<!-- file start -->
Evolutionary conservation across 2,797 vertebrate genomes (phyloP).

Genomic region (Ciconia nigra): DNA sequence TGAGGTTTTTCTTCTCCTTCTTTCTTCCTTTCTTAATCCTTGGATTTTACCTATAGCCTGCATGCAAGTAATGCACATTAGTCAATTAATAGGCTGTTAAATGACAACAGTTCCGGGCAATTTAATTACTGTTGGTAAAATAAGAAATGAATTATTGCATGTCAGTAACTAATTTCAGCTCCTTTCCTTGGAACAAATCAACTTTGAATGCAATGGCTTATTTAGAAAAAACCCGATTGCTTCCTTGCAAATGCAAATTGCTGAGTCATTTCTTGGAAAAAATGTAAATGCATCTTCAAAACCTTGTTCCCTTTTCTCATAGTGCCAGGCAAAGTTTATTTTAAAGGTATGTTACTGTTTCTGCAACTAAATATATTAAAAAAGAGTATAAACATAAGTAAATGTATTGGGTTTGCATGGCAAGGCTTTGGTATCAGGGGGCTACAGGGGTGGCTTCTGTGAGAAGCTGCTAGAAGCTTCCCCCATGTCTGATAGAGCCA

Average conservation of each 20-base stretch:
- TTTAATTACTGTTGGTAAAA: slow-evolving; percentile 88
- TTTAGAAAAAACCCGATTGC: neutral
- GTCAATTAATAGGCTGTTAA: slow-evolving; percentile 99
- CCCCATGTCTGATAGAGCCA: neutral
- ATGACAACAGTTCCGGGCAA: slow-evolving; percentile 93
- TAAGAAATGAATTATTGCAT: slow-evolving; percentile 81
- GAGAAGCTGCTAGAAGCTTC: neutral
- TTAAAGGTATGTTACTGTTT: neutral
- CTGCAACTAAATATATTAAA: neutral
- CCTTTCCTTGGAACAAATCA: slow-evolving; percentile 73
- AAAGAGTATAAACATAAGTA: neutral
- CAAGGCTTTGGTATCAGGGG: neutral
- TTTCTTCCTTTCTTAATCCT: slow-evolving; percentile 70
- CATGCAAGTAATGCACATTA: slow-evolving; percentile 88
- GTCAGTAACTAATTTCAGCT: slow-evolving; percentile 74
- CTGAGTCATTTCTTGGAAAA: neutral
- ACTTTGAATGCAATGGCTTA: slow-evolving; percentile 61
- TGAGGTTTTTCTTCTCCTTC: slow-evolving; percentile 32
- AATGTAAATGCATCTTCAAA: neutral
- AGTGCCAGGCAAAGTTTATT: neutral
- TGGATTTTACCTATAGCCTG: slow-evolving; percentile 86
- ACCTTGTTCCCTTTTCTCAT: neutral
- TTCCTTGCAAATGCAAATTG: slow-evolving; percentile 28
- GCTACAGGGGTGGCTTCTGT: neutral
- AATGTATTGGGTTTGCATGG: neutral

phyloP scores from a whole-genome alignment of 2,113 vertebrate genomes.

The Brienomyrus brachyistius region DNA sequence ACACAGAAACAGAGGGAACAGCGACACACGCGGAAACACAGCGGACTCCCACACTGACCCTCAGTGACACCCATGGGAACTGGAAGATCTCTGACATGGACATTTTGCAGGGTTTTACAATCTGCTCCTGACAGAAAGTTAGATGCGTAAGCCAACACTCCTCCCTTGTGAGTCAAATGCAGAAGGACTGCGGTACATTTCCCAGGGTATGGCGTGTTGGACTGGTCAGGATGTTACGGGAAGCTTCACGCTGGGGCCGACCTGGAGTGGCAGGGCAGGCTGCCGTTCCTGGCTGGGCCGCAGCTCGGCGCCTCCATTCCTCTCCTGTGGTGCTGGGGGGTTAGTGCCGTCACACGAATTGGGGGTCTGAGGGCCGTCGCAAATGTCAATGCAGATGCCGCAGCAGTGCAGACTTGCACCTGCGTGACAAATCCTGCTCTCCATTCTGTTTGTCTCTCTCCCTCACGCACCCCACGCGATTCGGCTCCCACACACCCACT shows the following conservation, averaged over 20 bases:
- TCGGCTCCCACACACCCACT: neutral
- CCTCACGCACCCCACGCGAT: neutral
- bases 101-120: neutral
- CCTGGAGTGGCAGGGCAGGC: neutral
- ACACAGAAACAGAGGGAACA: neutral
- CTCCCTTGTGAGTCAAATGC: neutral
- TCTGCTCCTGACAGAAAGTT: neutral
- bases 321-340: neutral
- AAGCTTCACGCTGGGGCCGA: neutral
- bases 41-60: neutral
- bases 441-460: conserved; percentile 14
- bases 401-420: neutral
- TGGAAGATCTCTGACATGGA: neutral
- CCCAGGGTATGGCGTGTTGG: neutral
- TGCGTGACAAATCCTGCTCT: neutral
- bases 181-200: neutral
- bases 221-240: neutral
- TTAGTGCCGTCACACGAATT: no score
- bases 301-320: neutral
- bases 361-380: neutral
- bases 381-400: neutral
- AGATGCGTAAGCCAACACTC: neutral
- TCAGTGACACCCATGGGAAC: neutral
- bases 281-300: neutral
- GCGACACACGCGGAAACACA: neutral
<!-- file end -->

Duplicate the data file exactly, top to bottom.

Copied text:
Evolutionary conservation across 2,797 vertebrate genomes (phyloP).

Genomic region (Ciconia nigra): DNA sequence TGAGGTTTTTCTTCTCCTTCTTTCTTCCTTTCTTAATCCTTGGATTTTACCTATAGCCTGCATGCAAGTAATGCACATTAGTCAATTAATAGGCTGTTAAATGACAACAGTTCCGGGCAATTTAATTACTGTTGGTAAAATAAGAAATGAATTATTGCATGTCAGTAACTAATTTCAGCTCCTTTCCTTGGAACAAATCAACTTTGAATGCAATGGCTTATTTAGAAAAAACCCGATTGCTTCCTTGCAAATGCAAATTGCTGAGTCATTTCTTGGAAAAAATGTAAATGCATCTTCAAAACCTTGTTCCCTTTTCTCATAGTGCCAGGCAAAGTTTATTTTAAAGGTATGTTACTGTTTCTGCAACTAAATATATTAAAAAAGAGTATAAACATAAGTAAATGTATTGGGTTTGCATGGCAAGGCTTTGGTATCAGGGGGCTACAGGGGTGGCTTCTGTGAGAAGCTGCTAGAAGCTTCCCCCATGTCTGATAGAGCCA

Average conservation of each 20-base stretch:
- TTTAATTACTGTTGGTAAAA: slow-evolving; percentile 88
- TTTAGAAAAAACCCGATTGC: neutral
- GTCAATTAATAGGCTGTTAA: slow-evolving; percentile 99
- CCCCATGTCTGATAGAGCCA: neutral
- ATGACAACAGTTCCGGGCAA: slow-evolving; percentile 93
- TAAGAAATGAATTATTGCAT: slow-evolving; percentile 81
- GAGAAGCTGCTAGAAGCTTC: neutral
- TTAAAGGTATGTTACTGTTT: neutral
- CTGCAACTAAATATATTAAA: neutral
- CCTTTCCTTGGAACAAATCA: slow-evolving; percentile 73
- AAAGAGTATAAACATAAGTA: neutral
- CAAGGCTTTGGTATCAGGGG: neutral
- TTTCTTCCTTTCTTAATCCT: slow-evolving; percentile 70
- CATGCAAGTAATGCACATTA: slow-evolving; percentile 88
- GTCAGTAACTAATTTCAGCT: slow-evolving; percentile 74
- CTGAGTCATTTCTTGGAAAA: neutral
- ACTTTGAATGCAATGGCTTA: slow-evolving; percentile 61
- TGAGGTTTTTCTTCTCCTTC: slow-evolving; percentile 32
- AATGTAAATGCATCTTCAAA: neutral
- AGTGCCAGGCAAAGTTTATT: neutral
- TGGATTTTACCTATAGCCTG: slow-evolving; percentile 86
- ACCTTGTTCCCTTTTCTCAT: neutral
- TTCCTTGCAAATGCAAATTG: slow-evolving; percentile 28
- GCTACAGGGGTGGCTTCTGT: neutral
- AATGTATTGGGTTTGCATGG: neutral

phyloP scores from a whole-genome alignment of 2,113 vertebrate genomes.

The Brienomyrus brachyistius region DNA sequence ACACAGAAACAGAGGGAACAGCGACACACGCGGAAACACAGCGGACTCCCACACTGACCCTCAGTGACACCCATGGGAACTGGAAGATCTCTGACATGGACATTTTGCAGGGTTTTACAATCTGCTCCTGACAGAAAGTTAGATGCGTAAGCCAACACTCCTCCCTTGTGAGTCAAATGCAGAAGGACTGCGGTACATTTCCCAGGGTATGGCGTGTTGGACTGGTCAGGATGTTACGGGAAGCTTCACGCTGGGGCCGACCTGGAGTGGCAGGGCAGGCTGCCGTTCCTGGCTGGGCCGCAGCTCGGCGCCTCCATTCCTCTCCTGTGGTGCTGGGGGGTTAGTGCCGTCACACGAATTGGGGGTCTGAGGGCCGTCGCAAATGTCAATGCAGATGCCGCAGCAGTGCAGACTTGCACCTGCGTGACAAATCCTGCTCTCCATTCTGTTTGTCTCTCTCCCTCACGCACCCCACGCGATTCGGCTCCCACACACCCACT shows the following conservation, averaged over 20 bases:
- TCGGCTCCCACACACCCACT: neutral
- CCTCACGCACCCCACGCGAT: neutral
- bases 101-120: neutral
- CCTGGAGTGGCAGGGCAGGC: neutral
- ACACAGAAACAGAGGGAACA: neutral
- CTCCCTTGTGAGTCAAATGC: neutral
- TCTGCTCCTGACAGAAAGTT: neutral
- bases 321-340: neutral
- AAGCTTCACGCTGGGGCCGA: neutral
- bases 41-60: neutral
- bases 441-460: conserved; percentile 14
- bases 401-420: neutral
- TGGAAGATCTCTGACATGGA: neutral
- CCCAGGGTATGGCGTGTTGG: neutral
- TGCGTGACAAATCCTGCTCT: neutral
- bases 181-200: neutral
- bases 221-240: neutral
- TTAGTGCCGTCACACGAATT: no score
- bases 301-320: neutral
- bases 361-380: neutral
- bases 381-400: neutral
- AGATGCGTAAGCCAACACTC: neutral
- TCAGTGACACCCATGGGAAC: neutral
- bases 281-300: neutral
- GCGACACACGCGGAAACACA: neutral